Stains and marks are noticeable, especially on the dark colors. Sometimes, I would wake up and find the most random white spots on my nails. Think of car paint left over from contact with other cars. Or plastic toys that pick up paint from scratching against the wall. I cannot figure out where the spots come from. I try not to pick them for risk of chipping the polish. Instead, I wash and rub them out. Sometimes, the marks go away. Sometimes, they don’t.
Stains that resemble oil stains also show up a lot. You know how oil spills on the stove top? And when you wipe it off with a dry towel, there are still streaks of residue left on the surface?
I can only guess that the stains are from the natural oils in the skin. The stains make the polish appear dirty upon close inspection or when the polish reflects against light.
However, the oil-like stains are less noticeable on the light colors. And because no one is going to look at my nails as closely as I do, the stains are but a small annoyance.
Some users have reported that the top coat turns the color coat a little gray after the first few days. I have not experienced this problem myself.
How Long Does VINYLUX Long Wear Polish Actually Last?
Now the big question! Let’s talk environmental factors first.
I work in an office setting and type away on a keyboard throughout the day. I try to cook at home more often than not and prefer to do dishes by hand. My hands rummage through purses and into small pockets. I even took the VINYLUX Long Wear Polish System through cleaning day with chemicals and gloves. It is safe to say my nails are exposed to the average environmental factors that would normally affect wear and tear.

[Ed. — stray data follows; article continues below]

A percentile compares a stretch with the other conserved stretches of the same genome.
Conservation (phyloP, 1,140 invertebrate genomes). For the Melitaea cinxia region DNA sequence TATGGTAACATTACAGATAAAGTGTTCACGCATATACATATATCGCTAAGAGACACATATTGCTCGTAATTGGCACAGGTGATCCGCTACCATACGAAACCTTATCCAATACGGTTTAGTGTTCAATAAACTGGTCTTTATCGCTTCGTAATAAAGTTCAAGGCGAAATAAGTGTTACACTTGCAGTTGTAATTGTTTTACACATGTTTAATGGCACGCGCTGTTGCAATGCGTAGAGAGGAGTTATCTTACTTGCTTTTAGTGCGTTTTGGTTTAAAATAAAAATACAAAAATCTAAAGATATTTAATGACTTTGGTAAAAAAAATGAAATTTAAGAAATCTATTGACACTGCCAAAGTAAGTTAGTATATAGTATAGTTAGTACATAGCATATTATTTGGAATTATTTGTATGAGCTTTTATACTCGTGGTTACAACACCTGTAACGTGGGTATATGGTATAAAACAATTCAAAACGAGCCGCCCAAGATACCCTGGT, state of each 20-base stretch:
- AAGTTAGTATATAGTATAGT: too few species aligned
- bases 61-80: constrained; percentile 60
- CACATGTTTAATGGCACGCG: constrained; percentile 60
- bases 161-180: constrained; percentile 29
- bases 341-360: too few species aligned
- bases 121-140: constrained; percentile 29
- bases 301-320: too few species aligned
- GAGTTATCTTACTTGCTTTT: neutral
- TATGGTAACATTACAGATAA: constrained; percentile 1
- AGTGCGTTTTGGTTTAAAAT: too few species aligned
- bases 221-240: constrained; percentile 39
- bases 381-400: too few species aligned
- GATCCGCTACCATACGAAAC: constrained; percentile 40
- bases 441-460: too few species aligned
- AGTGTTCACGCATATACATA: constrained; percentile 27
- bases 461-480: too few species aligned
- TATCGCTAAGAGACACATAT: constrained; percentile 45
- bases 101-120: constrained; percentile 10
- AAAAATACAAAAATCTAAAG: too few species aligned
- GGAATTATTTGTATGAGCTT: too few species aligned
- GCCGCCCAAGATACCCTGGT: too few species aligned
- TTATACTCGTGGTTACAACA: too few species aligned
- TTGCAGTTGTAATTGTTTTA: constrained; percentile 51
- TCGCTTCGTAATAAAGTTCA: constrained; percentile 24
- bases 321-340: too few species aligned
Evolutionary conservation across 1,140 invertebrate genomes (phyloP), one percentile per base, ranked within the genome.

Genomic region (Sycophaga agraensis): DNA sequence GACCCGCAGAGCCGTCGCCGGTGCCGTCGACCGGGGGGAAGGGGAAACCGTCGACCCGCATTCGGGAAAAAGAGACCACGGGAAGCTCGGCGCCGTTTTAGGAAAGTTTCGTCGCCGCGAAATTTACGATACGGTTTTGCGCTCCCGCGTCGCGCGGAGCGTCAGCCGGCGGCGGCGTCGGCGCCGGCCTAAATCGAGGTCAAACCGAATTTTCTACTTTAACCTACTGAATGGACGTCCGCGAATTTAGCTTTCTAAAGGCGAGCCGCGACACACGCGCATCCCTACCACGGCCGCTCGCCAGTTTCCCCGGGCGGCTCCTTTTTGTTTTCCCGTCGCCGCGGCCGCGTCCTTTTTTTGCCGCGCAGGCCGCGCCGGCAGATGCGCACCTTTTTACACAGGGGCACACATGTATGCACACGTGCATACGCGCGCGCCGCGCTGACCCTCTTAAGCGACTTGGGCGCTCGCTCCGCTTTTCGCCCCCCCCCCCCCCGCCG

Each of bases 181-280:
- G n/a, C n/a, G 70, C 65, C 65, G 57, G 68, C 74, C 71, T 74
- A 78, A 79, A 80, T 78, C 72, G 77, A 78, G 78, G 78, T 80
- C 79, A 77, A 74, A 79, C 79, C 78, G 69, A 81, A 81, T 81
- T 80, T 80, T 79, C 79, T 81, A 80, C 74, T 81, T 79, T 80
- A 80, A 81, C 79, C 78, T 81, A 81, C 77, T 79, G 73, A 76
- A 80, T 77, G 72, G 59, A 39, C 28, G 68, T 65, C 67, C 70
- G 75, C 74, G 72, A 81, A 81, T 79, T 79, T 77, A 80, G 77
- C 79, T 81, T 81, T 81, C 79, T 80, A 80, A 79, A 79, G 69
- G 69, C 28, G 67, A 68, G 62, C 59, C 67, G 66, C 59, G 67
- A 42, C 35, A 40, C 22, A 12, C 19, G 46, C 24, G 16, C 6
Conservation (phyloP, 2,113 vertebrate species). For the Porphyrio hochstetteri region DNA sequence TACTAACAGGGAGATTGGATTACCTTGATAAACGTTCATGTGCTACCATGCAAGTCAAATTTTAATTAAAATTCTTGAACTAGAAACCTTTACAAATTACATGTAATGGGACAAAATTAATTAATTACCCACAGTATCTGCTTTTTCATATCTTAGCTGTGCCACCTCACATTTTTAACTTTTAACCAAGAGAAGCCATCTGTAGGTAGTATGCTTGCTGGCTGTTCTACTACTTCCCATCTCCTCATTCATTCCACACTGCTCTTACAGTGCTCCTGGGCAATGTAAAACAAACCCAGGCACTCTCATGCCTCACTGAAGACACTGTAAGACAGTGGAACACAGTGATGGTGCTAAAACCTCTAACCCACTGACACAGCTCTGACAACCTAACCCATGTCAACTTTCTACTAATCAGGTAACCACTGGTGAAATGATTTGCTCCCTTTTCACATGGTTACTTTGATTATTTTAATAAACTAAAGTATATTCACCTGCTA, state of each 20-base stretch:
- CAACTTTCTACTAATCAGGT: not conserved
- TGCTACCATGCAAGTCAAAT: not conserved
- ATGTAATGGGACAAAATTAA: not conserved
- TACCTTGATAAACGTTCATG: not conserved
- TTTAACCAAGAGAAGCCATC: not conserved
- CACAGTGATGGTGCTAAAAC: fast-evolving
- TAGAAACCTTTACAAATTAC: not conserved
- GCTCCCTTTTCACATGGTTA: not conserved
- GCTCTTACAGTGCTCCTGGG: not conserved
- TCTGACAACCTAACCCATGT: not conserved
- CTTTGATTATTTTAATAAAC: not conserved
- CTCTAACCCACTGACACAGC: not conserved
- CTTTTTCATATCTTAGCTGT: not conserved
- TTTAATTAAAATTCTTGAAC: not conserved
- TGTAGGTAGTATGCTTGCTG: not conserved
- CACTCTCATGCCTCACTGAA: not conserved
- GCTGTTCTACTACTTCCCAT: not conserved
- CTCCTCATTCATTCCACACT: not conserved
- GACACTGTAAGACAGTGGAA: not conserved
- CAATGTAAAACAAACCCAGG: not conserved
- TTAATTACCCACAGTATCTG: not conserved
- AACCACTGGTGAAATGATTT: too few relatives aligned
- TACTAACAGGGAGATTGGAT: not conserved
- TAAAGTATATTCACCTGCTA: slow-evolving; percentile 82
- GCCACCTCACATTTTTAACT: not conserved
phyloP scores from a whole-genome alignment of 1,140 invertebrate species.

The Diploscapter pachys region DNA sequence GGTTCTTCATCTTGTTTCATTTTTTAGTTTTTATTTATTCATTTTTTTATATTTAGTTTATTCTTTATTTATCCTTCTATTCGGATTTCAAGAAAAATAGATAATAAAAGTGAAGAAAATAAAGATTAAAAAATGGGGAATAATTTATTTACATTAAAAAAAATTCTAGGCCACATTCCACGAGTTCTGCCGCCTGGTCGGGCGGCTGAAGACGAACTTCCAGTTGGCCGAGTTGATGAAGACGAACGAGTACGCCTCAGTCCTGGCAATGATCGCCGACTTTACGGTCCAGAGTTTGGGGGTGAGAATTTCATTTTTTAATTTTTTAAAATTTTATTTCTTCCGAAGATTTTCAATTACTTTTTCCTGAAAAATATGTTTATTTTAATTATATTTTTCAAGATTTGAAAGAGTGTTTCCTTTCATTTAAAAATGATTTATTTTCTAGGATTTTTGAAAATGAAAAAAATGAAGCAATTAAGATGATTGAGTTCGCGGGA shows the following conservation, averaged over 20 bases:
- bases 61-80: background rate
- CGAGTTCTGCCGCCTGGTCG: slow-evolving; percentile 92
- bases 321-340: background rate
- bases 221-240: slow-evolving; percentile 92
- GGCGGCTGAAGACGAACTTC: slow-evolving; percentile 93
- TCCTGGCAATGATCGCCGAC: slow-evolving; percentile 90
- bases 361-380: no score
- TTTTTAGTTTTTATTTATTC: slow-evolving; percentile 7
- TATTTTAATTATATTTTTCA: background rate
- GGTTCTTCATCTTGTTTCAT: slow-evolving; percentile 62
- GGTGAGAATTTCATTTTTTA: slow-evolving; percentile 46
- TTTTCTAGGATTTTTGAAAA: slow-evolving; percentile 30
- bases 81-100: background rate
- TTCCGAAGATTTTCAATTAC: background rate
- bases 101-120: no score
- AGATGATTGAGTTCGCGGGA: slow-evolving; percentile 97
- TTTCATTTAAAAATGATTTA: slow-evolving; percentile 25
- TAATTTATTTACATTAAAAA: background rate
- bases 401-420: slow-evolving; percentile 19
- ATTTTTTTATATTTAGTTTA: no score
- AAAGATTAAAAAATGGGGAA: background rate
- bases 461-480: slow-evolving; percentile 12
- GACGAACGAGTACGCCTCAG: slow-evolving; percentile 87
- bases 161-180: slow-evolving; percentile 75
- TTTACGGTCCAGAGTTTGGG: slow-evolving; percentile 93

Bits of the polish used to seal the edge of the nail began coming off by the end of the first day. Point a finger at yourself and look back at your nail. I am referring to this edge of the nail only.
There is very little surface area for the polish to cling onto. So this does not come as a surprise. It tends to happen more quickly on my right hand first. My left hand follows on the second or third day. During this time, the polish on the nail bed is not affected.
On two separate occasions, a small chip decided to make residence on one finger. Usually, this is a sign of coming doom as the rest of the polish will also begin to chip away. But with the VINYLUX Long Wear Polish System, the chip did not grow in size. The polish remained intact and maintained its glossy appearance up to the fifth day. The polish was resistant even when I purposely dug into it to try and create a chip. Most weeks, I am able to make it through the fifth day without any chipping.
The polish next to the cuticle began to wear off on a few nails. This created an appearance of raggedy edges next to the cuticles. The majority of the polish was still intact and just as durable as the first day.
The polish on the end of the nail began wearing off noticeably. Time to remove the polish!